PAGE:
Hawaii Protest Declares Anti-GMO 'Tsunami' is Here

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Common Dreams

Hawaii Protest Declares Anti-GMO 'Tsunami' is Here

Following legislative successes, North Shore protest calls on land trust to 'evict Monsanto'

by
Lauren McCauley, staff writer

Braving heavy rains, roughly one thousand Hawaiians traveled to the town of Hale‘iwa on the North Shore of Oahu Sunday to take part in a march against Monsanto, adding their support to the growing "tsunami" against genetically modified (GM) crops.

The Aloha Aina (or "Love of the Land") March, organized by a number of environmental and community groups, was called to celebrate some regional successes against the biotech industry and to raise awareness of the fight, calling on Hawaiian landowners to join the movement and "evict Monsanto."

"For over 20 years, Hawaii has been the global center for the open-field testing of Genetically Modified Organisms (GMOs)," writes the group Hawaii GMO Justice.

Oahu's North Shore, more commonly recognized for its international surfing competitions, is also where biotech companies farm thousands of acres of crop land. World-renowned surfers Kelly Slater and John John Florence joined the Sunday protest along with notable actress and environmental activist Daryl Hannah.

"A huge wave has been built up about GMOs statewide," said Molokai activist Walter Ritte. "You can hear it, you can hear the enthusiasm going on. We want this message that's coming from the people to get to the Legislature this year."

"The potential for a tsunami of change is real and at our door step. Business as usual is over, done, pau."
—Gary Hooser, anti-GMO activist and former State Senate Majority Leader

The Earth Island Journal reports:

The goal of the event was to march a mile down the Kamehamehea Highway to the Hale’iwa Beach Park for a rally and non-GMO potluck party with some live music and dancing thrown in. [...]

After a round of prayers and a resounding blow of the conch, off they set down the wet highway, chanting, “A’ole, a‘lole, a‘ole GMO! Monsanto has got to go!” (“A‘ole” means “no” in Hawaiian)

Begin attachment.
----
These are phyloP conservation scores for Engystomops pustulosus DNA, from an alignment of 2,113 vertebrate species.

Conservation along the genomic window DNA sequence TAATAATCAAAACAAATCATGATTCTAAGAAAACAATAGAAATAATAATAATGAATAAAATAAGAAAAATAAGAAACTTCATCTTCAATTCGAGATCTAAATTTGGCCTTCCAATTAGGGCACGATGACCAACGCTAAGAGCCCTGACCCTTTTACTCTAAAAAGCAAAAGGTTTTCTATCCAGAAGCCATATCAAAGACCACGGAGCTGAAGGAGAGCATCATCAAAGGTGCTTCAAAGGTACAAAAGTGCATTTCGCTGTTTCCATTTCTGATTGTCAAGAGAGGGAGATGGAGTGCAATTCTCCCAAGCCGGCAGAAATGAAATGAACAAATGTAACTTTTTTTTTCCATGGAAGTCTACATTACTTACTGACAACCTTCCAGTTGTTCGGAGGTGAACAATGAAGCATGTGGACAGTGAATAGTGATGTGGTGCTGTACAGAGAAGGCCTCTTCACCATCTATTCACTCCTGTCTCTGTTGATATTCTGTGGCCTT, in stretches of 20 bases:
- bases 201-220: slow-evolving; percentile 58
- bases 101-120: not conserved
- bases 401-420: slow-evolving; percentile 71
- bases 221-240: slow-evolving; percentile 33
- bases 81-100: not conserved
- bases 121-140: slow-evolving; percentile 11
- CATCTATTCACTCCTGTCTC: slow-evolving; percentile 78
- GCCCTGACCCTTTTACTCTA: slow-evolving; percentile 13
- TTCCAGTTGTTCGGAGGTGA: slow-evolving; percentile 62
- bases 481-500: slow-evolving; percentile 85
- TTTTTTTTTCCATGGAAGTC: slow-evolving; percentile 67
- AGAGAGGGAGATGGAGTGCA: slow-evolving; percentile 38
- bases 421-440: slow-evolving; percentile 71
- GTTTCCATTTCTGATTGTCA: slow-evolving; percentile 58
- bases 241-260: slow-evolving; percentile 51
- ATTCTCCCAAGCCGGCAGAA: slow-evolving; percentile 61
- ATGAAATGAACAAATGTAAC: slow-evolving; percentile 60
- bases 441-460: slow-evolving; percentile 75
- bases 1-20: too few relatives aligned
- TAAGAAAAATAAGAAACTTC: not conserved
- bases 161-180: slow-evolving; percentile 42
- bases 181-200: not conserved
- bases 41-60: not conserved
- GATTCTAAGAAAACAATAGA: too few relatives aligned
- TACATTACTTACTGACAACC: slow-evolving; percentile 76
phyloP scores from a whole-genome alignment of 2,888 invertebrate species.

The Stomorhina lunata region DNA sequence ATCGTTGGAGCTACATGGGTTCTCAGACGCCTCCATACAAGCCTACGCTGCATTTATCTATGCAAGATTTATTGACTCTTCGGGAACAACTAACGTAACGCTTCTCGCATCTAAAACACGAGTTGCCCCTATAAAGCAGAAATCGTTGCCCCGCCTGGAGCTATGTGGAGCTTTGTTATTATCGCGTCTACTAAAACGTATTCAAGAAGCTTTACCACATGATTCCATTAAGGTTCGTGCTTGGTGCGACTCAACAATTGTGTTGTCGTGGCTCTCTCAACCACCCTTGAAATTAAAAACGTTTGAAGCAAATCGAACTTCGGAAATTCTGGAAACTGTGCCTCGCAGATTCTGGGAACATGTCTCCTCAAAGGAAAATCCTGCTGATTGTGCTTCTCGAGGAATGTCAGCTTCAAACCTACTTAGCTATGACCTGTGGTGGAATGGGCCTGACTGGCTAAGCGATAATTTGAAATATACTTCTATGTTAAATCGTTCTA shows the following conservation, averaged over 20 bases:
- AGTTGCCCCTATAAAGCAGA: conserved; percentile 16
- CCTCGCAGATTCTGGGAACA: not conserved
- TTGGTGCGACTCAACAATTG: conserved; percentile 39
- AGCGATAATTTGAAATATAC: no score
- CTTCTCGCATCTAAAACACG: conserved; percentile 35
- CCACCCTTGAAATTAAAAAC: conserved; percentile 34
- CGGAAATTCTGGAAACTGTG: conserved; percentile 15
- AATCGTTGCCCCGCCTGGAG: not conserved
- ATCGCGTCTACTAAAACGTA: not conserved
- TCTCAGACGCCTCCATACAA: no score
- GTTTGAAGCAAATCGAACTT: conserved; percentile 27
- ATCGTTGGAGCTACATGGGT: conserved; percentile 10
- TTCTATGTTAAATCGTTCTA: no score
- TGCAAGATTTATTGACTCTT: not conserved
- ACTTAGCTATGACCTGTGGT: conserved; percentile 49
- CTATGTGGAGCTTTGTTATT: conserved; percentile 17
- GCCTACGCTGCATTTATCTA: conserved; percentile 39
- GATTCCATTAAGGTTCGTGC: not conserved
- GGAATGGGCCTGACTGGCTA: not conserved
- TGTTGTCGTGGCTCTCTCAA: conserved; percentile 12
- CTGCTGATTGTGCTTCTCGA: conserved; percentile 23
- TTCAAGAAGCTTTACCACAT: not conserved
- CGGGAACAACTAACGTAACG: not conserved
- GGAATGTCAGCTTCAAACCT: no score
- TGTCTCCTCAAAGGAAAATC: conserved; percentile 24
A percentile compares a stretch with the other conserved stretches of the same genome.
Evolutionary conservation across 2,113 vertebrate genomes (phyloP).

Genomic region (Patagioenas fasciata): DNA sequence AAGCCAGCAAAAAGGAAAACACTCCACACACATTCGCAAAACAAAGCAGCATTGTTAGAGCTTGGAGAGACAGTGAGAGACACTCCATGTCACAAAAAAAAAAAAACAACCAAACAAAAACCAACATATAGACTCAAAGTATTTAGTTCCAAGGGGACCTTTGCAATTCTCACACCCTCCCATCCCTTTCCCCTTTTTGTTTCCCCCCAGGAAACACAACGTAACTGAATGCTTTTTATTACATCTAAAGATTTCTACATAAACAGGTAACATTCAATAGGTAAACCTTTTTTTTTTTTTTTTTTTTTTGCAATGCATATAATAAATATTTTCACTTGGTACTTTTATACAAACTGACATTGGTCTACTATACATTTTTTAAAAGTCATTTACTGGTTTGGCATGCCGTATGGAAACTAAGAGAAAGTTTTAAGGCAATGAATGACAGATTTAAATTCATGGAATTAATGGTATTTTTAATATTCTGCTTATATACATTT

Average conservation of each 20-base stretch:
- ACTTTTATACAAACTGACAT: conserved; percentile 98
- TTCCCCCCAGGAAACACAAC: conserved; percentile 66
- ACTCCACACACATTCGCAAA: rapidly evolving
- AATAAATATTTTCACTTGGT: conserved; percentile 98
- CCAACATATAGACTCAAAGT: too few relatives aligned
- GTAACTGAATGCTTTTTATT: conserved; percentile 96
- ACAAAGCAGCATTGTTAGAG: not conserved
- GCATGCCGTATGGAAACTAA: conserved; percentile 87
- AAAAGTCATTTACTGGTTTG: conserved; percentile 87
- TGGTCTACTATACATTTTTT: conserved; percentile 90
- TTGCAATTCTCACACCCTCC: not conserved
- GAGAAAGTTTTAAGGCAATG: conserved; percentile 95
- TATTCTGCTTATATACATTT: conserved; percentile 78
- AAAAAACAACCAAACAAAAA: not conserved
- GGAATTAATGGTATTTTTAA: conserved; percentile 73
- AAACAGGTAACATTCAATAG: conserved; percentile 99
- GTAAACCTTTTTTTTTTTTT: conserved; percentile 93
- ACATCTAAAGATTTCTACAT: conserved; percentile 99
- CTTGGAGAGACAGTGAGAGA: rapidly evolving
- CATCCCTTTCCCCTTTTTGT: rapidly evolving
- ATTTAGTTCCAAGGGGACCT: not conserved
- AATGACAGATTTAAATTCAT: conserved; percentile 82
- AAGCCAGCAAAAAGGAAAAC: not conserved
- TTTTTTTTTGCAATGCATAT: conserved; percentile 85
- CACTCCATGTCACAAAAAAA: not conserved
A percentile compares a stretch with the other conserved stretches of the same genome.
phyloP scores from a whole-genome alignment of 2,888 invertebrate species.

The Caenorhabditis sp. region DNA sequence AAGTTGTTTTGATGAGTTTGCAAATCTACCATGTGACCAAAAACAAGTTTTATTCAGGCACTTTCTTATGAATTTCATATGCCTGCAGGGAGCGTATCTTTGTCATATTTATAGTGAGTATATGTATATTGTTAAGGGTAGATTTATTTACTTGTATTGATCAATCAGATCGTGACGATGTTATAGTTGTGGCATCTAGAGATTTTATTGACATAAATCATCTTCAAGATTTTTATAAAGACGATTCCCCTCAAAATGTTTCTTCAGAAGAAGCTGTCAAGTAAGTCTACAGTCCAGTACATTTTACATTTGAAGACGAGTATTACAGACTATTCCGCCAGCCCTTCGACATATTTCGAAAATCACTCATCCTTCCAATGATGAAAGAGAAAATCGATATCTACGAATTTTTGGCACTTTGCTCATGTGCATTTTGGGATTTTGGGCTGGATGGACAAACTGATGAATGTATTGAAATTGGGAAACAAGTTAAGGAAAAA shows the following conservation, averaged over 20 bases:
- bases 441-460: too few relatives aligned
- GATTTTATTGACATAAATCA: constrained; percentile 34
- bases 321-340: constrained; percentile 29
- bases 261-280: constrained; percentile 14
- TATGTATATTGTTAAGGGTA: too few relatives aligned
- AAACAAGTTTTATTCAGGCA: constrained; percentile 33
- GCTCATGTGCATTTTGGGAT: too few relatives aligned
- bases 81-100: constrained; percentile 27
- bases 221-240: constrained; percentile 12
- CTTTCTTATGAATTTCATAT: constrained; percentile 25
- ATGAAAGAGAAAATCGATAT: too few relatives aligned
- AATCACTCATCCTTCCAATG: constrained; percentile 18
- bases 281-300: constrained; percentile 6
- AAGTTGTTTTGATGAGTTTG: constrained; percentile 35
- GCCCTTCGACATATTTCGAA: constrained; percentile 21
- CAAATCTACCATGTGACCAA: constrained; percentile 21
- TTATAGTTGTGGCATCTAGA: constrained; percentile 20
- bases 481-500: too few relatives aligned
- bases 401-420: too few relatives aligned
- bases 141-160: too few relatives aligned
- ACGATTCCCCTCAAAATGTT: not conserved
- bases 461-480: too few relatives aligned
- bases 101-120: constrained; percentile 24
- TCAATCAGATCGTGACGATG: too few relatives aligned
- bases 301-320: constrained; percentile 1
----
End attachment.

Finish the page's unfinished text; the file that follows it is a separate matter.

The march specifically called out Hawaii's largest landowner, Kamehameha Schools, a private college-preparatory school and land trust that owns roughly half of Hawaii's farmland, which currently leases thousands of acres of land to biotech firms. GMO Justice continues:

Despite Kamehameha's public statements about sustainability and conservation, they lease substantial amounts of land to multi-national biotech firms, including Monsanto, Dow, Dupont/Pioneer and Syngenta for GMO open field tests and seed corn production.

Kamehameha is the only institution with the land, capital and resources to reduce our food imports, that are now over 90%, and ensure that Hawai'i does not run out of food in case of natural disasters or rising oil prices.

A video of the march can be seen here.

The protest follows minor legislative victories against GMOs including the recent passage on the Big Island of Bill 113, which prohibits any new GM crops from being grown, and Bill 2491 on Kauai, which requires the disclosure of GM crops and pesticide use.

Calling these new rules "a floor [for] new regulations, not a ceiling," Gary Hooser, former State Senate Majority Leader who has championed anti-GMO legislation and took part in the protest Sunday, writes:

On Kauai we have learned to speak truth to power, with aloha – and we won. We as a community challenged the power of the largest chemical companies in the world, and we won. Our request was minimal: Disclose to us what chemicals you are spraying in our community and don’t use them next to schools, hospitals and homes, yet they fought us every step of the way.

In Hawaii County, the same companies were challenged and again the people won. On Maui the tide also is beginning to turn.

On Oahu the battle in the coming months will no doubt be waged at the state legislature.

Legislators in support of putting the protection of people and the environment first will attempt to implement statewide regulation of pesticides and genetically modified organisms’ while preserving the rights of local communities to pass even more stringent standards – creating a floor of new regulations and not a ceiling.

"The potential for a tsunami of change is real and at our door step," he concludes. "Business as usual is over, done, pau [finished]."

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